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3D reconstruction of the skull of Taung child


Moreno Tiziani describes the process of the reconstruction of an archeological skull.

Moreno writes:

I'm an anthropologist who collaborates with Antrocom NPO, an Italian association that promotes and encourages the development of studies of physical and cultural anthropology.

Our latest project is the 3D reconstruction of the skull of Taung child, based on a cast owned by the Museum of Anthropology at the University of Padua (Italy). The project was carried out by Antrocom NPO, the archaeologists of Arc-Team (a company based in Italy) and Dr. Cicero Moraes (from Brazil).

The result is released, for free, under an open license: above all, the project demonstrates that the free software that we used has the same potential as the commercial one, and that we can use low-budget tools for the realization of such reconstructions.

We hope this will be the first of a series of such projects: the potential of these reconstructions are virtually endless for the popularization aims, and I'd love if you could give me, please, an opinion about this project. On our blog you can find the description of the phases of the project and the final results.

I hope to hear you soon and thanks for your interest!

Moreno Tiziani

About the Author

Bart Veldhuizen

I have a LONG history with Blender - I wrote some of the earliest Blender tutorials, worked for Not a Number and helped run the crowdfunding campaign that open sourced Blender (the first one on the internet!). I founded BlenderNation in 2006 and have been editing it every single day since then ;-) I also run the Blender Artists forum and I'm Head of Community at Sketchfab.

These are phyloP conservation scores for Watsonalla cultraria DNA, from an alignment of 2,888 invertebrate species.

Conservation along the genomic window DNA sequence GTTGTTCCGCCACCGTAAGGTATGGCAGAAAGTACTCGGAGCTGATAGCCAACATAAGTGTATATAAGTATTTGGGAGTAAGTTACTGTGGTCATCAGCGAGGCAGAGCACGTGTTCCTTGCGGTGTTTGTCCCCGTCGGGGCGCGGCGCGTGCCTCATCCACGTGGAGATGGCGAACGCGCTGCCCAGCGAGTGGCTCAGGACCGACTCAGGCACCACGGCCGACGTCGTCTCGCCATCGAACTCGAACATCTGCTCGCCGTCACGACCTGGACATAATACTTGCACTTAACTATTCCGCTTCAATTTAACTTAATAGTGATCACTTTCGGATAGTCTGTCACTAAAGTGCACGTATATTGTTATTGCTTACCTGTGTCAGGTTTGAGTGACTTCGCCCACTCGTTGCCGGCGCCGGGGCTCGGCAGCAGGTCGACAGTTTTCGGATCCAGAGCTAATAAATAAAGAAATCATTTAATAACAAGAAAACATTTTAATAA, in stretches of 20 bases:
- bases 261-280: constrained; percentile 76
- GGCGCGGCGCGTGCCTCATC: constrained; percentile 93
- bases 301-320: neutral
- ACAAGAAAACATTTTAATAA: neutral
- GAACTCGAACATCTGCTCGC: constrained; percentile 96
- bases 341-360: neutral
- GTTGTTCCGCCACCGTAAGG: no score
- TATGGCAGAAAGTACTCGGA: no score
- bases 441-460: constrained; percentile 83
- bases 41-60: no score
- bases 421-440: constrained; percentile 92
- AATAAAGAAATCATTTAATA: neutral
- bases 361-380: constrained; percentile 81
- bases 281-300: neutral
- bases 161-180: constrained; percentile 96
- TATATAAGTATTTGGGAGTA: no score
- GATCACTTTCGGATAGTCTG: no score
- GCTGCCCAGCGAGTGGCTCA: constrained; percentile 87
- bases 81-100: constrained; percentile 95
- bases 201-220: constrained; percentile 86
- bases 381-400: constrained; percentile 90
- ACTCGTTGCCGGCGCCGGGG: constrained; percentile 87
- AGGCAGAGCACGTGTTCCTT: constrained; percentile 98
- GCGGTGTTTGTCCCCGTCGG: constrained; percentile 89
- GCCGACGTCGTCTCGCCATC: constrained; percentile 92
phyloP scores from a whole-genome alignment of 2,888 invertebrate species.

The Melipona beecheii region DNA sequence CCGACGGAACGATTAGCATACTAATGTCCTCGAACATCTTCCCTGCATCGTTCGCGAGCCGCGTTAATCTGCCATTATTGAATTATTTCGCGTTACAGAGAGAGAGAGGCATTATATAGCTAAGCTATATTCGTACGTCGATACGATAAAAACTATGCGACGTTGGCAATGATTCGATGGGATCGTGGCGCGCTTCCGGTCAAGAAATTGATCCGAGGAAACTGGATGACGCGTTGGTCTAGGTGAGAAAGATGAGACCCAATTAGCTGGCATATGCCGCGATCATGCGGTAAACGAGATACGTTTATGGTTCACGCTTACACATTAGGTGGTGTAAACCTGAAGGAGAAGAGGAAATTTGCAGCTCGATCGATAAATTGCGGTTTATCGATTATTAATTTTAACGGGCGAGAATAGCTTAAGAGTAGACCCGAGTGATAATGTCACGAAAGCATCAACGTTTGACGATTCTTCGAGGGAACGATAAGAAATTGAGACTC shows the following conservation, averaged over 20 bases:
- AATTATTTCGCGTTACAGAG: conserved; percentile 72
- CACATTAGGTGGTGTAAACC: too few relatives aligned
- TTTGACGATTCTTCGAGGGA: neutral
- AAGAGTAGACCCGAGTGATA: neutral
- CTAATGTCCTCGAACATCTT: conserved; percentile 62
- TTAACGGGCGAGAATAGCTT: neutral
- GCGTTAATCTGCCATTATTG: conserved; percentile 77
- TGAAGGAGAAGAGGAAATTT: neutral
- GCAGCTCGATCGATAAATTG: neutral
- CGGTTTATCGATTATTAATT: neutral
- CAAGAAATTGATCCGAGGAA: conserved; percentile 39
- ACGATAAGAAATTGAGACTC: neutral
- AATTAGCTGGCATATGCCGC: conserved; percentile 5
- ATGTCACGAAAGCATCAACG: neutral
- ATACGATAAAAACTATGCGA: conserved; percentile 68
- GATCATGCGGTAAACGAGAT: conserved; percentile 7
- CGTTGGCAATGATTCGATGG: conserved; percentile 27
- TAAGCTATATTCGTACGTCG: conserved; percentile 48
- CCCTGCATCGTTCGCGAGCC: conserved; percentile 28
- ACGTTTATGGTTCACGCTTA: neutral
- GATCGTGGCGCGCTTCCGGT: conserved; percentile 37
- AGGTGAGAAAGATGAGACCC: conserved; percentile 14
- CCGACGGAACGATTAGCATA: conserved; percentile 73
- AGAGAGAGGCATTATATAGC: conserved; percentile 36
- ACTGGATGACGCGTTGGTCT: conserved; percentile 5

1. I'll need to settle down and read your blog more carefully but in the meantime it's really good to see Blender used for scientific work and for such precise real world modelling.

  2. Great story, great technique, great result! Thanks for sharing.

    I find it quite touching that somebody from today uses modern technology to reconstruct a face of a child that lived many years ago, bridging the gap of 2.8 million years. Before it was a skull, afterwards with a face it becomes a person one can relate to and wonder how its (short) life was.

    Thank you.

  3. I liked the ear-attachment process. It was a great idea to leave them away from the main skin mesh while stitching up the seam.

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